The Replacements ble dannet i Minneapolis, Minnesota i 1979. Hoveddelen av karrieren bestod de av Paul Westerberg (gitar, vokal), Bob Stinson (gitar), Tommy Stinson (bass) og Chris Mars (trommer). Bandet ble oppløst i 1991. Bob Stinson døde i 1995, og erstatter Slim Dunlap ble i 2012 innlagt på sykehus etter et alvorlig slag. Paul Westerberg og Tommy Stinson spilte inn veldedighets-EP’en Songs For Slim, og annonserte en reunion høsten 2013. Det blir deres første konserter på 22 år.

Hør 10 favoritter i WiMP

The Replacements: Stink (Twin/Tone, 1982)
‘This is the Minneapolis Police: The party’s over!’
Slik innledes Stink på myndig vis av en lovens håndhever på en aller annen hjemmefest. Et par ’fuck yous’ senere – historien vil ha det til av en ung Dave Pirner (Soul Asylum) – og The Replacements overtar ballet med sitt latterlig fengende tenåringsanthem ”Kids Don’t Follow” og langfinger’n ”Fuck School”. På denne måten fulgte Minneapolis-bandet opp debuten Sorry Ma, Forgot To Take Out The Trash med en 8 låter snau EP, sommeren 1982.

Da var The Replacements allerede relativt etablert i den lokale undergrunnsscenen, der de sammen med Hüsker Dü var de absolutt mest sentrale. Debuten ga ikke noen spesielle signaler om annet enn nok et punkeband grodd fram fra forstedenes trygge, kjedelige rammer og middelklassens snevre trangsynthet sett gjennom øynene på de unge og utålmodige. Amerikansk punkrock, i hvert fall den som dannet grobunn for og som senere ble definert som indierock, er i stor grad et slik suburbia-fenomen, et uttrykk som ikke ble skapt først og fremst ut fra sosial undertrykking og klassebevissthet, men heller sosial utbrytertrang og mistilpasning. Amerikas velfriserte plener og velordnede nabolag har vist seg å være det fremste arnestedet for ungdommelig misnøye og aggresjon uten nødvendigvis noen andre fiender enn de nærmeste.

Skole, autoriteter og arbeidsgivere blir i løpet av 15 effektive minutter behandlet med virilitet, klarsinn og humor etter denne tradisjonen. ’Hey, Merle, I was wonderin’ if ya had any ‘ludes on ya?’ synger Paul Westerberg på ”Dope Smokin Moron”. På ”Stuck In The Middle” tar de for seg oppvekst i Midtvesten: ’Ah, there ain’t nowhere to go/When you’re stuck right in the middle’, mens de på ”God Damn Job” skriker etter en eller annen jobb for å tjene litt cash. Enkle emner tilpasset enkel tregreps hardcore garasjepunk er altså lyden av The Replacements anno 1982, der tilbakelente ”Go” representerer det mest interessante musikalske innslaget – som et gløtt mot senere utvikling.

Bonussporene underbygger The Replacements’ rølpete omgang med klassikerne i denne tidlige perioden, der versjonene av Hanks ”Hey, Good Lookin’” og ”Rock Around The Clock” (!) vel mest er for kuriøse innslag å regne. Men så, helt til slutt. Et aldri så lite gullkorn. ”You’re Getting Married” er et nydelig soloopptak med Paul Westerberg, fanget hjemme i kjeller’n og med crappy lyd, men som viser det følsomme låtskrivertalentet Westerberg i sin pureste form.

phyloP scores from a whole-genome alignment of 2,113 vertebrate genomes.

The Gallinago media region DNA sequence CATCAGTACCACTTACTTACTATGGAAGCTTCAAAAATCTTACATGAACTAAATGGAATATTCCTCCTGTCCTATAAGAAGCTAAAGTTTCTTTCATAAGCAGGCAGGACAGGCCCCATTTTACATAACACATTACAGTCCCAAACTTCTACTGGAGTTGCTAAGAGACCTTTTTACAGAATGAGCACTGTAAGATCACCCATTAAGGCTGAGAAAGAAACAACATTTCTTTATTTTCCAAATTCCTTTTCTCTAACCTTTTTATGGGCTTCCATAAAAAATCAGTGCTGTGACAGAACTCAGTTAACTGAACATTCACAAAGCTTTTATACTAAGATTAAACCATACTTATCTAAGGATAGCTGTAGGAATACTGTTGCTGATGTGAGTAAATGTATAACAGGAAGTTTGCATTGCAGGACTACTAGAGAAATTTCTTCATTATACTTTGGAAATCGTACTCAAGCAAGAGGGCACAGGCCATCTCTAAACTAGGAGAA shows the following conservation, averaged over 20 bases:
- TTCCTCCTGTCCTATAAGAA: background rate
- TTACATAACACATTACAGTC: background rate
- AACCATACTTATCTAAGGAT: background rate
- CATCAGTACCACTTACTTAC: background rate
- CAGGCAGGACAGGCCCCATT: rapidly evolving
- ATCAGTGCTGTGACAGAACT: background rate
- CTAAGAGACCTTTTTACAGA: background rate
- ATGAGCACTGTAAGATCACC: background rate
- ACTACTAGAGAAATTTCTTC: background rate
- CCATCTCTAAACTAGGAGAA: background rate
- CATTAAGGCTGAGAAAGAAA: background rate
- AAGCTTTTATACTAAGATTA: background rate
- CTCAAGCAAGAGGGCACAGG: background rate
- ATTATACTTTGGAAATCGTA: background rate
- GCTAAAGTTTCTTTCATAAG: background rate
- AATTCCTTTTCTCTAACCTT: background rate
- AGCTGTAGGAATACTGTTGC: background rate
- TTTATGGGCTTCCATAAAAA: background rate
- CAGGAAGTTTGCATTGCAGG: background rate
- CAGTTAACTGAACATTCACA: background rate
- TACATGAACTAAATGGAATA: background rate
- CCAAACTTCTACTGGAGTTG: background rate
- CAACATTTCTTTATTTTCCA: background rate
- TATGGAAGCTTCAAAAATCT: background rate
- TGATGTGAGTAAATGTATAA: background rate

Stink er ikke bare et historisk minnealbum. Energien som spruter ut er like smittsom i dag.

The Replacements: Hootenanny (Twin/Tone, 1983)
’Hootenanny is to folk music what ‘jam session’ is to jazz, namely a gathering of all sorts of people.’

På sitt andre album søkte Minneapolis-kvartetten tydeligvis mot det spontane og umiddelbare som opprinnelig lå i dette uttrykket, og de ønsket å ta essensen tilbake fra den kommersielle betydningen det med årene hadde blitt tillagt:

Today, folk music is practically in the Big Business category and the word ’Hootenanny’ has even made Webster’s (…) Luckily, for us folkniks, the essence of the old Hootenanny – its immediacy, variety and incredible excitement – still remains.

Utgitt bare et par år etter debuten var The Replacements allerede på dette tidspunktet på vei ut av den mest tradisjonelle gatepunken og inn i mer variert terreng. Hootenanny er på mange måter en overgangsskive, og som så ofte for slike har den blitt noe oversett i årenes løp. Hootenanny har ikke punkenergien til forgjengerne og den har ikke den lurvete skjønnheten som preget de to neste (Let It Be og Tim). Men det betyr likevel ikke at den er uinteressant. Den har noe av det tidlige 80-tallets uskyld over seg, før ’indierock’ ble et husvarmt begrep uten særlig betydning og det meste allerede var forhåndsdefinert, gjennomlyttet og analysert allerede før det var utgitt. Det er en slags prøve-feile, anything goes-holdning her som er ganske så sjarmerende.

Blant låtene finner vi mørke ”Willpower” og alvorlige, mer følsomme ”Within Your Reach” som to høydepunkt. Den instrumentale surfsaken ”Buck Hill” låter som REM fra omtrent samme tid (rundt Murmur). ”Lovelines” er småjazzy Minutemen-light, og legg til de mer trampende hardcore-låtene, så står vi igjen med en ganske eklektisk plate, som med en del slurv og tilsynelatende likegyldighet ikke klarer å skjule flere perler. Best av alle; ”Color Me Impressed”: